• Paycheck Plus modestly increased employment rates overall. Positive effects on employment were concentrated among women and the more disadvantaged men in the study. For example, Paycheck Plus increased employment rates for a subgroup of disadvantaged men (those who owed child support and/or had been previously incarcerated) in Year 3 by 5.8 percentage points (or 10 percent).

  • Paycheck Plus increased child support payments by noncustodial parents (parents who do not have custody of one or more of their children). In Year 3, for example, Paycheck Plus boosted the proportion of noncustodial parents who made at least one child support payment by 7.2 percentage points (or 12 percent).

  • Paycheck Plus also improved tax-filing rates and led to large increases in the use of free tax preparation at Volunteer Income Tax Assistance sites (participants were encouraged to use these sites to apply for the bonus).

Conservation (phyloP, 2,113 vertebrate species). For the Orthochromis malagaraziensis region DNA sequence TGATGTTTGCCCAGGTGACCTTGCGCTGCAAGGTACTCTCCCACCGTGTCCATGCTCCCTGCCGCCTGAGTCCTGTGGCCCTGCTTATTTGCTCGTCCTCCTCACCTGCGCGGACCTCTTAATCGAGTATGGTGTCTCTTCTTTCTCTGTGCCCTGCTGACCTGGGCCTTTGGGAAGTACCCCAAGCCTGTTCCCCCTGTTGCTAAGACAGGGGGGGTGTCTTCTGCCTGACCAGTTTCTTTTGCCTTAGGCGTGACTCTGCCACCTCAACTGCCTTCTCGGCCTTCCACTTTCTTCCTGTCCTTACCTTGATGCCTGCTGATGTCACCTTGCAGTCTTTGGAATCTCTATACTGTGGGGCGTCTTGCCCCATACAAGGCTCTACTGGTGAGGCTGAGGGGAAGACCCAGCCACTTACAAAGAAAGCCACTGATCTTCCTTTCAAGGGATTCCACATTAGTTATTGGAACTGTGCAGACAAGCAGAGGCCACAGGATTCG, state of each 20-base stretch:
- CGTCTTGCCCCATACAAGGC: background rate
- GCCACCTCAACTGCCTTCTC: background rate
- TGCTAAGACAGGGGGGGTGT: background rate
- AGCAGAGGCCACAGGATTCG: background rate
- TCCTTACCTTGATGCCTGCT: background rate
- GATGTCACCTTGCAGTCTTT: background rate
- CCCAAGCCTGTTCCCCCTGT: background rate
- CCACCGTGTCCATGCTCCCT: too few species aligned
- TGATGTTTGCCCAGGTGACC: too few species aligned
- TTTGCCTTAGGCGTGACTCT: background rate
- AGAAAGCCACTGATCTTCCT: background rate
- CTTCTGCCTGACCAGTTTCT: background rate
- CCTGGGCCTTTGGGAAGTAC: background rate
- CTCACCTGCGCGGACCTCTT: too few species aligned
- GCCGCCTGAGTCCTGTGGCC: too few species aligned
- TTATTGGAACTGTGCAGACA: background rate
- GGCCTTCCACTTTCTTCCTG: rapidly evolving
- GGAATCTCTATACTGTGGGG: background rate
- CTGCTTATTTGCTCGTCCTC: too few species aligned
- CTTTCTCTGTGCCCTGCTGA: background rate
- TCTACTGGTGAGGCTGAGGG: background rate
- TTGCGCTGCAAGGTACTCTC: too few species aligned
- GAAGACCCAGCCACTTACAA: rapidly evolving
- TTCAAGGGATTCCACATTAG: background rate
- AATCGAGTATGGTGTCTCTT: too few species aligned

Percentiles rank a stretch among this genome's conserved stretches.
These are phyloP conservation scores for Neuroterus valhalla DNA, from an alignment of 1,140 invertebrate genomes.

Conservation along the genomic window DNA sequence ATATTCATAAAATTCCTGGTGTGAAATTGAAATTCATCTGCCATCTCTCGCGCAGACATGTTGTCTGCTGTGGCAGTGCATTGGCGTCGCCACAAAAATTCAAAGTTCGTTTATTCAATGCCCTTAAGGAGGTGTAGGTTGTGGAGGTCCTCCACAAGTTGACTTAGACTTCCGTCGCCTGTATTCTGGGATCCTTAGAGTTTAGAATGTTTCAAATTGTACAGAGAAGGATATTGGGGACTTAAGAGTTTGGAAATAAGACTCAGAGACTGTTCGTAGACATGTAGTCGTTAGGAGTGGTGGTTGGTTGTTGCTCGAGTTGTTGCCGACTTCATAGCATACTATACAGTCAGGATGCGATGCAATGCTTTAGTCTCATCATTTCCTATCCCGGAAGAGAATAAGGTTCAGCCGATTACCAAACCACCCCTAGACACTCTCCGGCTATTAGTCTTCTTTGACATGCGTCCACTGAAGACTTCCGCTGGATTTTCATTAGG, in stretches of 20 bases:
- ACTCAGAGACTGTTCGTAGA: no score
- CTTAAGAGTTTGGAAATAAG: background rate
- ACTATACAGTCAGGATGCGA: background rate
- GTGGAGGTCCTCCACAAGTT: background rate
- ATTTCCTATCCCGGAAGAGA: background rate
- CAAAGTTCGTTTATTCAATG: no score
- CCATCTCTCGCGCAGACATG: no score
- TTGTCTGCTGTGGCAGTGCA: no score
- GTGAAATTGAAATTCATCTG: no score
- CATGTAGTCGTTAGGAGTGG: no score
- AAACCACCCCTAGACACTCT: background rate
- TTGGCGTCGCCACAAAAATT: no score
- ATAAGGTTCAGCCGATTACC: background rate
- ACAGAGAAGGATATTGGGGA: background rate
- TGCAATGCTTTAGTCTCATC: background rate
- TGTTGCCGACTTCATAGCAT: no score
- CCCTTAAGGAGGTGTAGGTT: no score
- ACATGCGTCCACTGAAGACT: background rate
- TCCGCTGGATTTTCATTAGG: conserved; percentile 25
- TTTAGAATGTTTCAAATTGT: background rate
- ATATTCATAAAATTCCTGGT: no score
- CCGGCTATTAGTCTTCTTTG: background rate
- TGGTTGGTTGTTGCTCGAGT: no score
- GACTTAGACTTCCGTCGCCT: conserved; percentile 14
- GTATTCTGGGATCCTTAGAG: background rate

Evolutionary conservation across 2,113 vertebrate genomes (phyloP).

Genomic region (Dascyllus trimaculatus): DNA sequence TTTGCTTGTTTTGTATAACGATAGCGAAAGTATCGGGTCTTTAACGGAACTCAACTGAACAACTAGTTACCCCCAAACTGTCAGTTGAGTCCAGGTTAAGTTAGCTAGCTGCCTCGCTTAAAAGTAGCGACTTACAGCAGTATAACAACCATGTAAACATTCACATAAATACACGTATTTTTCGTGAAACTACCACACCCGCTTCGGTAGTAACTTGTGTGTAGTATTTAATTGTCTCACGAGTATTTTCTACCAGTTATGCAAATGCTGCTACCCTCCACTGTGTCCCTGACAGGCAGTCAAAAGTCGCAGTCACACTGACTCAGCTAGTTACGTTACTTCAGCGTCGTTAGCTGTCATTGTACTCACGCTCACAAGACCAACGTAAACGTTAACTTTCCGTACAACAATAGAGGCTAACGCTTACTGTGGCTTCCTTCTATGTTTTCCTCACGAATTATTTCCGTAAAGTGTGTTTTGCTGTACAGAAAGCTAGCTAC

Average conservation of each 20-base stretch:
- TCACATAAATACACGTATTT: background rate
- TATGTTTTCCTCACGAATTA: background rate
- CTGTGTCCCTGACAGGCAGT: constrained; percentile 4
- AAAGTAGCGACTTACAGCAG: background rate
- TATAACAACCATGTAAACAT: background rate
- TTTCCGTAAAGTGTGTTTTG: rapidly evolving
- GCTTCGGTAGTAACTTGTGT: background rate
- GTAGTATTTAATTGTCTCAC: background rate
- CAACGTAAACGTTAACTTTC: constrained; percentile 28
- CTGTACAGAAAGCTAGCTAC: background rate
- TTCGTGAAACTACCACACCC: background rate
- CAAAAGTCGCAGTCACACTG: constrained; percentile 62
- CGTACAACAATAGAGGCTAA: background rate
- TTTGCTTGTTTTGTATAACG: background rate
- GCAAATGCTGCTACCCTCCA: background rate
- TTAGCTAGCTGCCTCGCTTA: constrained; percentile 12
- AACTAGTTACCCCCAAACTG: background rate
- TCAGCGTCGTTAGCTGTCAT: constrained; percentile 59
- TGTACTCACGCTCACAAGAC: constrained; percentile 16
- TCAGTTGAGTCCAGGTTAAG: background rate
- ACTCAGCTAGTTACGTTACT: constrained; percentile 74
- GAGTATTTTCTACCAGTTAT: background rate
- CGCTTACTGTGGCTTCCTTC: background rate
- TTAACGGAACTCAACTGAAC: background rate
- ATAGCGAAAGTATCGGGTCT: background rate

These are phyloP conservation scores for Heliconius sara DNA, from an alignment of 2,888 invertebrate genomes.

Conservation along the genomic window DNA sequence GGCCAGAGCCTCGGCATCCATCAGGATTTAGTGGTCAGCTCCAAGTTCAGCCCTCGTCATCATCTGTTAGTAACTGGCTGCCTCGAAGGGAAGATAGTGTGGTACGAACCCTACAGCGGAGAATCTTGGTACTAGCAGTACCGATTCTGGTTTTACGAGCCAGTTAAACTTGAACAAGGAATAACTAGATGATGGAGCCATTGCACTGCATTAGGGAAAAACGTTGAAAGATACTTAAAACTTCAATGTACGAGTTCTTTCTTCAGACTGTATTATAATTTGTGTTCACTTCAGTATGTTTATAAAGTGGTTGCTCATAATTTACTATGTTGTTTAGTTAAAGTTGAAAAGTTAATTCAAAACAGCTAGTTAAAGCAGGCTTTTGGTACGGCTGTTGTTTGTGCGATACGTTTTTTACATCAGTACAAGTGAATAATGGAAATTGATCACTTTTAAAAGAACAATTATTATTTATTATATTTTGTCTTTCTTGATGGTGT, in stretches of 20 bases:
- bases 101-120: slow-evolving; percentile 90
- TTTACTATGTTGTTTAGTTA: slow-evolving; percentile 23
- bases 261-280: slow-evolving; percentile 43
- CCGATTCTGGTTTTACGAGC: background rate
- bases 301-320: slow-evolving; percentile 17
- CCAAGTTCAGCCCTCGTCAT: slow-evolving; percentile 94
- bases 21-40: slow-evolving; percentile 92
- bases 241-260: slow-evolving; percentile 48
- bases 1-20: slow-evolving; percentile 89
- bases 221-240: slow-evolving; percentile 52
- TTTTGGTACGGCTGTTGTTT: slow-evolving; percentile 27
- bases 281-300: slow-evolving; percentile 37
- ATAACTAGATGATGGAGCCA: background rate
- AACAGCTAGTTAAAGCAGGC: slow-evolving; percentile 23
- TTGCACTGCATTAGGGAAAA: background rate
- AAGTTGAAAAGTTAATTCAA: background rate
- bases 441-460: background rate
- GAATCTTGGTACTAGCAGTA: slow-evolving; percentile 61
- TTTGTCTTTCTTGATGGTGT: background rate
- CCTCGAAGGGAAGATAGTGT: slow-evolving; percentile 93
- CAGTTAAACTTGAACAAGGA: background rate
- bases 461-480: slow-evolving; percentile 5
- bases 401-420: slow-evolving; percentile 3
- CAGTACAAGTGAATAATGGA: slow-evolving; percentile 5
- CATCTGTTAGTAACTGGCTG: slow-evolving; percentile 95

Why Test an Enhanced Earned Income Tax Credit for Workers Without Dependent Children?

The EITC was designed to assist the working poor and helps to counteract decades of stagnant or falling wages for low-income workers. By providing a refundable credit at tax time, the EITC has moved millions of adults and their children out of poverty and out of severe poverty. However, because it is directed largely at workers with dependent children, millions of low-wage single adults, who have faced the same falling wages, receive very little support. In 2017, the EITC for workers without dependent children provided a maximum credit of $510, decreasing to $0 as earnings rise from $8,340 to $15,010. (The maximum annual credit for an adult with two dependent children was $5,616.)